TEXTILE IN AFRICA: TAKING STOCK OF DEVELOPMENT TAKE-OFF


TEXTILE IN AFRICA: TAKING STOCK OF DEVELOPMENT TAKE-OFF

Erle Frayne D. Argonza

As in any enterprise, the industrial sector of any developing country begins with a ‘take off’ stage. In that stage or phase, capital goods industries considered as sine qua non for take-off are textiles, steel, and coal/energy.

Such a phase was well optimized in Western and Asian countries that are way past their own ‘infantile’ stage of industries. Textiles often go along with furniture, steel is representative for a much broader base of capital goods (including shipbuilding, railway, metal alloys, pulp & paper), and coal represents a broader mix of energy sources.

African countries are largely taking stock of their own industrialization take-off, and so it is appropriate that they conduct studies of diverse capital goods, taking Asia as instances of successful development country cases.

Below is a summary of the efforts of some African countries along that line of development tasks.

[Philippines, 12 July 2011]

Source: http://www.unido.org/index.php?id=7881&tx_ttnews%5Btt_news%5D=916&cHash=c3b043cbeb67bcf8c4985eaac40b1fa1

Monday, 04 July 2011
New study examines cotton yarn spinning in 11 African countries
VIENNA, 28 June 2011 – In an effort to further support the African cotton industry, the United Nations Industrial Development Organization (UNIDO) and Gherzi Textil Organisation AG, a consultancy specialized in the textile industry, have released a study that looks at ways to build productive capacities in the cotton, textile and garment value chain.

The study will also help policymakers in Africa learn from the experiences gained by cotton and textile-producing Asian countries in strengthening the value chain.

The publication, “Feasibility study for a cotton yarn spinning mill in 11 sub-Saharan African countries”, includes a techno-economic feasibility study for setting up a cotton yarn spinning mill based on the factor costs prevailing in 11 sub-Saharan African countries.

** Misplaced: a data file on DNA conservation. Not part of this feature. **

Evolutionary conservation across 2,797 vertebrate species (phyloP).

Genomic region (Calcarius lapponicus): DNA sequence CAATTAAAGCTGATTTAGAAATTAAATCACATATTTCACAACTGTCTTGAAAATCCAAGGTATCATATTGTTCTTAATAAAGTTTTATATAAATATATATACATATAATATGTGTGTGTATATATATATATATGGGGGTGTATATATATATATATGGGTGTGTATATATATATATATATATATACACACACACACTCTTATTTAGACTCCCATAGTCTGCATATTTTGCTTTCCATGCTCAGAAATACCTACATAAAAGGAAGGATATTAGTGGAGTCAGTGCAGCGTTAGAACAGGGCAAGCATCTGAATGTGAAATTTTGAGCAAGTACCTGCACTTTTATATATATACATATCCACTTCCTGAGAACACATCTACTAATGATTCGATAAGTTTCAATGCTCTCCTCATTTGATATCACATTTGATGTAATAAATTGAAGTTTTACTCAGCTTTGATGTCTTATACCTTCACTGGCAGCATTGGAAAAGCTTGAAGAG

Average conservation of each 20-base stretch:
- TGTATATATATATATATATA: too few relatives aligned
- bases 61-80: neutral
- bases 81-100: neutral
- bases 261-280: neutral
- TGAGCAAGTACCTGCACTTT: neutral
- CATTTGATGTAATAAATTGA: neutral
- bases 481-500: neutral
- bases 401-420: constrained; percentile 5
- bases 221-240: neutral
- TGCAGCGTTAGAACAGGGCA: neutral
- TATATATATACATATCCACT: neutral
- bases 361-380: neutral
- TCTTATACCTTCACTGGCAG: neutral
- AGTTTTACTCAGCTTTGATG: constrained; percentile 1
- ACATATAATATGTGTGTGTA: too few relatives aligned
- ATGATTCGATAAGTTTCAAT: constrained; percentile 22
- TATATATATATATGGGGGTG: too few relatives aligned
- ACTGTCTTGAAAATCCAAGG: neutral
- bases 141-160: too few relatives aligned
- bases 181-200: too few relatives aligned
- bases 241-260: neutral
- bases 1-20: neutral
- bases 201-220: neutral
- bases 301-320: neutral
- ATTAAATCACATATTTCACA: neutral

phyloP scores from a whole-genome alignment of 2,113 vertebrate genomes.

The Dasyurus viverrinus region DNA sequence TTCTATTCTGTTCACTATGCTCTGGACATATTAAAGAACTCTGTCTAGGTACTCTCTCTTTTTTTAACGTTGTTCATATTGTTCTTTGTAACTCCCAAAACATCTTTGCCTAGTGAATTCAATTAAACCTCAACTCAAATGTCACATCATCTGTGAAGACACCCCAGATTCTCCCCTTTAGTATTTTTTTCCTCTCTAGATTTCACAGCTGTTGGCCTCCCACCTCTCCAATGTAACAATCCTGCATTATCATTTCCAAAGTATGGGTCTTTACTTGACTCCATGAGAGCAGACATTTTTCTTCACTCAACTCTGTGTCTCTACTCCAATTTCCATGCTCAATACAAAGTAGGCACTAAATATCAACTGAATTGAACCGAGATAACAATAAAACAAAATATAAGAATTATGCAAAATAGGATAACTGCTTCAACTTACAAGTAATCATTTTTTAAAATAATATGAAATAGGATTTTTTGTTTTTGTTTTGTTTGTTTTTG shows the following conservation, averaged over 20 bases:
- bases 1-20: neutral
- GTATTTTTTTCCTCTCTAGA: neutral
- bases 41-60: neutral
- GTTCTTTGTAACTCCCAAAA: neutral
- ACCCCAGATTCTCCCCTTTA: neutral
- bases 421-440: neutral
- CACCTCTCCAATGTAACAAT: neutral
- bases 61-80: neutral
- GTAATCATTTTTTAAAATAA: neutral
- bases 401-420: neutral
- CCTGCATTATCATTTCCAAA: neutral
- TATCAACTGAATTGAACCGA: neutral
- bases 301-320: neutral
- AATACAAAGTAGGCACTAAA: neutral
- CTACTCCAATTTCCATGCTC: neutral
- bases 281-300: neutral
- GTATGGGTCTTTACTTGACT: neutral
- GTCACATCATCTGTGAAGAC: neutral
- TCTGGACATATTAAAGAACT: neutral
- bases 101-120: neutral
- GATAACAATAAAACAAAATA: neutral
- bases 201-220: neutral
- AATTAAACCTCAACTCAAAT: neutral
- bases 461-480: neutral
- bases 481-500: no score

“A comparative analysis of economic returns has revealed that because energy is scarce and expensive, only a few African countries meet the investment criteria. A strategic research finding was that Government support in the form of policies and incentives is essential for attracting foreign direct investment to the capital-intensive spinning industry, especially in Africa. It is, as a matter of fact, Government support that drove the expansion of cotton value chains in Asia,” said Philipp Scholtes, Director of UNIDO’s Agribusiness Development Branch.

Cotton plays a significant role in the economy of sub-Saharan Africa, yet hardly 15 per cent of the cotton grown in the region is processed locally – the bulk of it is exported as a basic commodity. The spinning of cotton yarn represents the first stage in the industrial transformation of raw cotton into an intermediate textile product (yarn), and results in significant value addition.

World trade in cotton yarn is estimated at eight billion US dollars, so the market represents an attractive option for cotton-producing African countries. From a development perspective, promoting the spinning industry helps integrate the African cotton economy into global value chains.

The release of the study was linked to the Pan-African Cotton Meeting (PACM) organized by UNCTAD in Cotonou from 27 to 29 June.

For further information on the study, please contact:
Philippe Scholtes
Director, UNIDO Agribusiness Development Branch
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